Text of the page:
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From the Daily: Legislative misfire

BY THE MICHIGAN DAILY

Published February 14, 2013

Gun control has become a legislative focus in past months since the Sandy Hook Elementary School tragedy. President Barack Obama has started pushing through the most extensive changes in gun control in recent decades. He has asked Congress to approve an assault rifle ban as well as background checks on all gun buyers. However, it seems that Michigan’s Republicans have decided to move in a different direction to stop mass shootings and increase school safety. Legislators are proposing a bill that would allow teachers, administrators and other school employees to carry concealed hand guns on school property. Michigan’s schools and legislature should focus on other measures of increasing school safety instead of simply handing minimally trained school officials weapons.

This bill aims to prevent school shootings, which have become a tragic fixture of our nation. Michigan House Speaker Jase Bolger, a supporter of this bill, said “I don't think it's a coincidence that such monsters that are carrying these out are going to gun-free zones to do their massacre,” according to an article in the Petoskey News. Michigan Gov. Rick Snyder vetoed a similar bill at the end of the 2012 legislature, directly after Sandy Hook, citing the fact that schools, day cares and churches have a legal right to ban firearms if they see fit. The new bill would allow teachers and other school officials to carry concealed handguns, but legislators have added a clause that would let schools maintain a firearms ban if they wish.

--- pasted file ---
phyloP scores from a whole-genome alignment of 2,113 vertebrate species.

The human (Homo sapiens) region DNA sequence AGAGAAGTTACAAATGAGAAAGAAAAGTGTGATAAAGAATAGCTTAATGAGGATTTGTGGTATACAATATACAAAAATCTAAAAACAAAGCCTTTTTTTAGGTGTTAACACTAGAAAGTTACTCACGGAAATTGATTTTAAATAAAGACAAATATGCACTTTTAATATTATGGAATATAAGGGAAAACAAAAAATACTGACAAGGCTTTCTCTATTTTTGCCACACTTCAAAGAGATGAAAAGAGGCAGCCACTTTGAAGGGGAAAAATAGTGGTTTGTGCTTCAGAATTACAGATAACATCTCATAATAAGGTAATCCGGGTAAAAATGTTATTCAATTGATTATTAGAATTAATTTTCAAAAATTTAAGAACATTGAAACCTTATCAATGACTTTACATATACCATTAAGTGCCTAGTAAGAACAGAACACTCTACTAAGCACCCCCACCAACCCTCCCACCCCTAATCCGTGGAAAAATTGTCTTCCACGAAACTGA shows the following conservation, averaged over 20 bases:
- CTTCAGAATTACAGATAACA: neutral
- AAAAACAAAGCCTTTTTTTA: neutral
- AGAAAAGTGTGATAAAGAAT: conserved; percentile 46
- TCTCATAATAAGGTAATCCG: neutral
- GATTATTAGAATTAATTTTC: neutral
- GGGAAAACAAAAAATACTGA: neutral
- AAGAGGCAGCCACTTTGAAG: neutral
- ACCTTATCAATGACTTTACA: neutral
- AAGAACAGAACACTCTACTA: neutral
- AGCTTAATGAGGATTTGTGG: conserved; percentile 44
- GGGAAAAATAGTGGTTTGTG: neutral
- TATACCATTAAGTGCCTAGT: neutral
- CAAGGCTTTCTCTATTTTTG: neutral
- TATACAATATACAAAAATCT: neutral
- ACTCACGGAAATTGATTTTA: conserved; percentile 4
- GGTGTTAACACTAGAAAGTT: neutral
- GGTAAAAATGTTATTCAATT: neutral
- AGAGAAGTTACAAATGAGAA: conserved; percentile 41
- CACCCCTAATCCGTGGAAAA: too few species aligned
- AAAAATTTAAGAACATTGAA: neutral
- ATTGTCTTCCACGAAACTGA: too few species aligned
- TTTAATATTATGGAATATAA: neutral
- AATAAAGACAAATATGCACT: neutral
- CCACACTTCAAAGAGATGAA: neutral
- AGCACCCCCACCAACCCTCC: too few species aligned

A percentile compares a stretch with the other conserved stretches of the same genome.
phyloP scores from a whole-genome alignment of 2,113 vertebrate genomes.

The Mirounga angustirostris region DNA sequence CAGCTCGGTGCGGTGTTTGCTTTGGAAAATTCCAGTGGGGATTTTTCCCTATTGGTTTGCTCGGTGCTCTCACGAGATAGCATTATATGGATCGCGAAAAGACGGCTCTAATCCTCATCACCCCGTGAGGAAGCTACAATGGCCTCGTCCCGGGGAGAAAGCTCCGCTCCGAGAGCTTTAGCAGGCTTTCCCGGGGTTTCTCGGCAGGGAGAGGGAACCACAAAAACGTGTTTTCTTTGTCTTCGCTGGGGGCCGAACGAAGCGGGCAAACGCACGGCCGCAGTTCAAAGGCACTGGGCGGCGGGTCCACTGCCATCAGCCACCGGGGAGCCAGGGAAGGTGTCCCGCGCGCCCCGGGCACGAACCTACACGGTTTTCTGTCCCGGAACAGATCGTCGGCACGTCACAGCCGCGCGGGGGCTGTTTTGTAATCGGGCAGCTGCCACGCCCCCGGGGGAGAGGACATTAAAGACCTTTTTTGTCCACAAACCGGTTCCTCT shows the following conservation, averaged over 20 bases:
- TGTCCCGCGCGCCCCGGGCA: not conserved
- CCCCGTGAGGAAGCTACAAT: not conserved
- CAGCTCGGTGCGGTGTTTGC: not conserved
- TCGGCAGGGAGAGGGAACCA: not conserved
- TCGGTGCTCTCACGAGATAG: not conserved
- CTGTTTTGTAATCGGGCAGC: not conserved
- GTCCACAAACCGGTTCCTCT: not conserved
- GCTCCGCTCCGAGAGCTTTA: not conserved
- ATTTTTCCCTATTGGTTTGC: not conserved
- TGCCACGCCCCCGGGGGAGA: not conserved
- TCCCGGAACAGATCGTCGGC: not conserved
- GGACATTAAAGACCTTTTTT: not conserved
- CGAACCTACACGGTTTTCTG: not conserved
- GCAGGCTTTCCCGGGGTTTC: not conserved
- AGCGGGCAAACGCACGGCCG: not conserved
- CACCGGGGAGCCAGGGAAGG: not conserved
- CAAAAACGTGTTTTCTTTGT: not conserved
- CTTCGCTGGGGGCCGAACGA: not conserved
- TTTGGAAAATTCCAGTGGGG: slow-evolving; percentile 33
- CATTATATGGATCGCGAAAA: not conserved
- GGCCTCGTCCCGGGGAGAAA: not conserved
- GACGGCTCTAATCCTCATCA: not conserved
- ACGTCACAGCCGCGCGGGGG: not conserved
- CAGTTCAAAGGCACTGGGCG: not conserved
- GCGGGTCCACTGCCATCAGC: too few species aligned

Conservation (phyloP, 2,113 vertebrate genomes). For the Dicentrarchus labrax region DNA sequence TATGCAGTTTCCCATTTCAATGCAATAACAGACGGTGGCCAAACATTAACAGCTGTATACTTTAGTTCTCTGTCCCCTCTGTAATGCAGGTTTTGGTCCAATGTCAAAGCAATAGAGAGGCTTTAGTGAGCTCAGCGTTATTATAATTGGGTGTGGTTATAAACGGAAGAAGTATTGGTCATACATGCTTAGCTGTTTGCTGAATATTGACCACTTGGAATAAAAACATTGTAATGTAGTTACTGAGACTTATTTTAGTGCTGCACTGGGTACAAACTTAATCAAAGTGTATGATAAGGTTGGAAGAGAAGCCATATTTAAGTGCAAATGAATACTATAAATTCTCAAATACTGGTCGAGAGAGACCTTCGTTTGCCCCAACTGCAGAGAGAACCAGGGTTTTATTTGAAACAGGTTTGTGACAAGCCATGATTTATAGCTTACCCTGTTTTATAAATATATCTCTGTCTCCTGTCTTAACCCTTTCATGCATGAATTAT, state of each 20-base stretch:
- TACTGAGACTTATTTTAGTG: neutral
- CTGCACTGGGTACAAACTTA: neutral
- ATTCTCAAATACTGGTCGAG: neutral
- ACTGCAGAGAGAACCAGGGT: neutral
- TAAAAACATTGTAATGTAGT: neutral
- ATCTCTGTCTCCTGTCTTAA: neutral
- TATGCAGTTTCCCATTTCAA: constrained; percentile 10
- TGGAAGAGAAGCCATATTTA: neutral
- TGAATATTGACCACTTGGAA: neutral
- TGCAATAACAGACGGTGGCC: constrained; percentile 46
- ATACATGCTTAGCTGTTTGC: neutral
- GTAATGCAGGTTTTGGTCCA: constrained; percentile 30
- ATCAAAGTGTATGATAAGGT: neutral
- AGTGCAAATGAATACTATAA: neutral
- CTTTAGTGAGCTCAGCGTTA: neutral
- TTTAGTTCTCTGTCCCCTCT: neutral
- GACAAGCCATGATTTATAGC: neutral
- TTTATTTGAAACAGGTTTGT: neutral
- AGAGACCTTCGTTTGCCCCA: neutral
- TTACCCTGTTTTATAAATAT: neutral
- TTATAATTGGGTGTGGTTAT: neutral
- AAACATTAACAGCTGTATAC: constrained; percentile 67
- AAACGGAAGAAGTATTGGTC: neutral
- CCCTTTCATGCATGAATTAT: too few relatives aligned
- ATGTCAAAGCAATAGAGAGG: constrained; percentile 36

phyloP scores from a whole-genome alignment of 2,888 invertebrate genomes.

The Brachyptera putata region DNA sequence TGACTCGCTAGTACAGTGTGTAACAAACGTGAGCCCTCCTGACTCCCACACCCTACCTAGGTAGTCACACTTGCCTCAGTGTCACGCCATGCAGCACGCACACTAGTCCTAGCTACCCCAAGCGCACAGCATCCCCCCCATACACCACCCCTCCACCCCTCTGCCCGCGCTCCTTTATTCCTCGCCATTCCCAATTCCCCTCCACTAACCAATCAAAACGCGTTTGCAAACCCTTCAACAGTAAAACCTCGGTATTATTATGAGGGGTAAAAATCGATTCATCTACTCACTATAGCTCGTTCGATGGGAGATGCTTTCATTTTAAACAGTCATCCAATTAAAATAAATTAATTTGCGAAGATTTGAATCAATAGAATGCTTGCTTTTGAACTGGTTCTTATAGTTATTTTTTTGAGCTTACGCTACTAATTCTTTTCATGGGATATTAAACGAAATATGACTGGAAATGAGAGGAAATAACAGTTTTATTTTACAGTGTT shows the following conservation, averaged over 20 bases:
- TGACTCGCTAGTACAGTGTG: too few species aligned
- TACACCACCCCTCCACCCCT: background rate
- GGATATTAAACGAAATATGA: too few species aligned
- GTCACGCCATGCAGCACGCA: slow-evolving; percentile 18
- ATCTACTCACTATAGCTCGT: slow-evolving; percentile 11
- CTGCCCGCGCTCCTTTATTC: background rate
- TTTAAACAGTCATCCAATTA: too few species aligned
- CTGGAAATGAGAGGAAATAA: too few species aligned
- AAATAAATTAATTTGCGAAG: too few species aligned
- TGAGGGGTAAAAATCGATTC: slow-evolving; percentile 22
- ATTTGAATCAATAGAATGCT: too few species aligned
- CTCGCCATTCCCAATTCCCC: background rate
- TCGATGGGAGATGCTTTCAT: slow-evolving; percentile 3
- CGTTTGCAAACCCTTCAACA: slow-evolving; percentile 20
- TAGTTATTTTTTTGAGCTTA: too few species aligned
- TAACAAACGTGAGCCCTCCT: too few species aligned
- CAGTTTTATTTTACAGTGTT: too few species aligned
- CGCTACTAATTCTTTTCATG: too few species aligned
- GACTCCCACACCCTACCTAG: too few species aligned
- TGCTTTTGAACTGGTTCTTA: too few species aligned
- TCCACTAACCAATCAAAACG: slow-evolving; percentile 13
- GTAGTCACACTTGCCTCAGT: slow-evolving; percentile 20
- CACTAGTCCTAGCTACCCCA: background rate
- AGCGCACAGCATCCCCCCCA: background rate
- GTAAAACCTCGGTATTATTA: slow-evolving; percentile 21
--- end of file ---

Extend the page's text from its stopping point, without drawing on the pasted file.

School safety expands beyond the tragedies such as Sandy Hook, Columbine High School and Virginia Polytechnic Institute and State University. While these are the stories that make the news, they’re extremely hard to prevent with any type of legislation. Mass shootings are the exception, but student-on-student or student-on-teacher violence is the bigger problem in many schools. There are many other measures that could be enacted to increase safety in schools, none of which involve supplying teachers with firearms. Securing exits by requiring visitors to sign in and submit to a pat down is one way of preventing unwanted people or weapons on campus. But, we must remember that no policy, however strict, can prevent every act of evil.

Schools are supposed to encourage learning and the betterment of one’s self. Students are unable to learn in a stressful or unsafe environment. The idea that any teacher could be concealing a gun doesn’t make for an comfortable place to learn. It’s not the job of administrator or teacher to protect students from an unlikely violent attack using a firearm. Their focus should be on education in the classroom, not all the possible threats outside of it. The best way to decrease violence in schools is to increase the student body’s investment. After-school programs, sports and school spirit have all been shown to decrease violence. Investing in counselors and spurring teacher engagement can prevent violence, but is more closely tied to the main goal of any educational institution.

Gun control needs to be addressed, and legislation to reduce mass shootings should be on the floors of Congress. However, there are other and more effective measures than what this particular bill proposes. Snyder’s veto of a similar bill last year shows that he, too, thinks there needs to be a change in how we prevent violence. We shouldn’t be teaching students to fight violence with violence, especially in schools.


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